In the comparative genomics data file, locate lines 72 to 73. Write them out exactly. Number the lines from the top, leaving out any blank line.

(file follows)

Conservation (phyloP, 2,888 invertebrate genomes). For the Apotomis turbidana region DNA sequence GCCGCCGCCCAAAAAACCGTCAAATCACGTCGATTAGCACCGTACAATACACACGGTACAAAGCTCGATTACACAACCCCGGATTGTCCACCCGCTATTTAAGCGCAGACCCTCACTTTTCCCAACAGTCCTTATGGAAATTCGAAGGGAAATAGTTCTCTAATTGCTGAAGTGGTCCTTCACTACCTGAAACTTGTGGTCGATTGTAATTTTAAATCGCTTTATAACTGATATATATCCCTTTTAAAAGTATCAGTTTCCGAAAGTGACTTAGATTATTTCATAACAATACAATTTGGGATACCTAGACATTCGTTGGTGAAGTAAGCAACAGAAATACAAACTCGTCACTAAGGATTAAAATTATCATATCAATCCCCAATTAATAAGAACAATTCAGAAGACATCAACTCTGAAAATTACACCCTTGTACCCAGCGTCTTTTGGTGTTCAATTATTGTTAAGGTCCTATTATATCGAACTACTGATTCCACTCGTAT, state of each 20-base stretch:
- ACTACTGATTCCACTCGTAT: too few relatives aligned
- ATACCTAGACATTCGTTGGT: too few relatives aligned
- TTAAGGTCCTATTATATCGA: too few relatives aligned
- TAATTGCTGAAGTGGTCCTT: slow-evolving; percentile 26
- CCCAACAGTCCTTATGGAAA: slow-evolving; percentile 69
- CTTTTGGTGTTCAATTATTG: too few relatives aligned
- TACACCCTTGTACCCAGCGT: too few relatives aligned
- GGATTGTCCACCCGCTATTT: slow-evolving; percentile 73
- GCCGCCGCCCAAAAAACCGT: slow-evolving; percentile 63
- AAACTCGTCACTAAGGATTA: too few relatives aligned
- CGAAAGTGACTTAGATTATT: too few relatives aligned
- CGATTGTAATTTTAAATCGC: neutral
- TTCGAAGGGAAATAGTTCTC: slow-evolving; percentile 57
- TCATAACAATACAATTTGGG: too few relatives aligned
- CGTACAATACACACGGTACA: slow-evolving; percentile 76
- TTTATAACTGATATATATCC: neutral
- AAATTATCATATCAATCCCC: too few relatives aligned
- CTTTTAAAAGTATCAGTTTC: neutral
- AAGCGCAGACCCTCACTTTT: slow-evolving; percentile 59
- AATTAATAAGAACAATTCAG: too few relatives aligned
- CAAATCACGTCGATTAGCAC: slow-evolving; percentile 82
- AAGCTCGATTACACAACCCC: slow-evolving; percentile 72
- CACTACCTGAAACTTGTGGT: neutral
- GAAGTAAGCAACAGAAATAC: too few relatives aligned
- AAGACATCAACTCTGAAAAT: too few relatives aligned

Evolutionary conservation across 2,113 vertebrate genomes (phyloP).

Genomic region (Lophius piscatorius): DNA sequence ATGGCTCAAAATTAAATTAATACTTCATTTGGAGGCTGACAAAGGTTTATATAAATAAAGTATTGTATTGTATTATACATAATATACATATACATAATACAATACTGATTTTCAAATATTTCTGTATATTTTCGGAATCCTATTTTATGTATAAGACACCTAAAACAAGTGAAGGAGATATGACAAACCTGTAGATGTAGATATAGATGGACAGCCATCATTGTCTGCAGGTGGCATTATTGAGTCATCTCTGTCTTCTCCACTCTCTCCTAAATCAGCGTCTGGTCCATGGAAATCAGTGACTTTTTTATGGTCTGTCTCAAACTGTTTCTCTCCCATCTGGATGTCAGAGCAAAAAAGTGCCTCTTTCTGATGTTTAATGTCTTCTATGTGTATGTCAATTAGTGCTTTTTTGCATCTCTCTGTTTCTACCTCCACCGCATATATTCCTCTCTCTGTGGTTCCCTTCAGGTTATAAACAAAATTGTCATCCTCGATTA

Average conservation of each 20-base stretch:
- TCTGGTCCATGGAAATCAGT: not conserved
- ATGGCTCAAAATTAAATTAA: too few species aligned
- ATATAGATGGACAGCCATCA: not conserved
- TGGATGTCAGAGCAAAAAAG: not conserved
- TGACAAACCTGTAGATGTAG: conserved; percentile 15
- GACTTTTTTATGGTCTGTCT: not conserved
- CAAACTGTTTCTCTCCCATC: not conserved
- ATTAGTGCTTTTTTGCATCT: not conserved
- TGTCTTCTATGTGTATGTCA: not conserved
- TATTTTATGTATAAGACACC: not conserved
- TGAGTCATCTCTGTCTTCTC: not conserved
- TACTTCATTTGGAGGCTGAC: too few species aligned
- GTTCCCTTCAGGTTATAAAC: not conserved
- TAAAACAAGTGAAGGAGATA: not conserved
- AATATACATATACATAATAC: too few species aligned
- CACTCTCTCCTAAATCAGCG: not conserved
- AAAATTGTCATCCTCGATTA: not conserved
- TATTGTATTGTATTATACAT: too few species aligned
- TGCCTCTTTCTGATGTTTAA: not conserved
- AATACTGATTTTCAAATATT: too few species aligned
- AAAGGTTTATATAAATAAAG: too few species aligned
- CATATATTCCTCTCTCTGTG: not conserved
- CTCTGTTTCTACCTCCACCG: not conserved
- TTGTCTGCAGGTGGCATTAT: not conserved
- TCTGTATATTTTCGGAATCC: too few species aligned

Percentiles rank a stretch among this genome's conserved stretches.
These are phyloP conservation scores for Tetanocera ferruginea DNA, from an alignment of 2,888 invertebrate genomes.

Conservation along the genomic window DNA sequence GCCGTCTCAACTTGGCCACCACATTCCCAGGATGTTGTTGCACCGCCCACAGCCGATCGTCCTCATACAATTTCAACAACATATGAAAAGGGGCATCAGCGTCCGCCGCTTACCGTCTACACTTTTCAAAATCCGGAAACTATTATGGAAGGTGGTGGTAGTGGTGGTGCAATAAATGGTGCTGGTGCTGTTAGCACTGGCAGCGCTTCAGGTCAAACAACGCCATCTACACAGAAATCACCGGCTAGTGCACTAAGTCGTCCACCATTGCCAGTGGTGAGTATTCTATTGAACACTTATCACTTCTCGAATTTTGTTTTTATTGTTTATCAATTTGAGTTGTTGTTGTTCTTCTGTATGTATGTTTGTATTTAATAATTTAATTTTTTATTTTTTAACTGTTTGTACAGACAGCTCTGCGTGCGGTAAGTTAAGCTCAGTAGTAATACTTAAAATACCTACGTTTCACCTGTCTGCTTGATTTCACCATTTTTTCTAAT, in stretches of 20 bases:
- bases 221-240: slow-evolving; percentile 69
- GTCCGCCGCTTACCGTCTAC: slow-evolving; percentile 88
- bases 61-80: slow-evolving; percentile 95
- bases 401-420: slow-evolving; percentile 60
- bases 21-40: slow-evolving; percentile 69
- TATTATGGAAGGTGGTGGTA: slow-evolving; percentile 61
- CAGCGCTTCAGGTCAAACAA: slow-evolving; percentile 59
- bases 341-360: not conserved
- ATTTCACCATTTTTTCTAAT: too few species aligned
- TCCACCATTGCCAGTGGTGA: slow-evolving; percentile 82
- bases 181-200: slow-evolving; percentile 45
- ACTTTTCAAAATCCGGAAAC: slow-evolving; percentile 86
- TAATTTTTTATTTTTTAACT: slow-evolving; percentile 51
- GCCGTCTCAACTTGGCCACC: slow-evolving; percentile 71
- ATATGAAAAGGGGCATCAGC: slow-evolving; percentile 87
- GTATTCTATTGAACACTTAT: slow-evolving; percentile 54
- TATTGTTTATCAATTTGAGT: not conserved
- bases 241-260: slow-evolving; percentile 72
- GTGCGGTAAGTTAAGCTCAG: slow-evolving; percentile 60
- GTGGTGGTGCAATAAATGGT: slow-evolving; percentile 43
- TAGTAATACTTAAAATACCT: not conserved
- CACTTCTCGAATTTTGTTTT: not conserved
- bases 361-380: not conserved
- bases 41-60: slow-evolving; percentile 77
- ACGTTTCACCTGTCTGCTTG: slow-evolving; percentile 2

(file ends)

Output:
- ATATGAAAAGGGGCATCAGC: slow-evolving; percentile 87
- GTATTCTATTGAACACTTAT: slow-evolving; percentile 54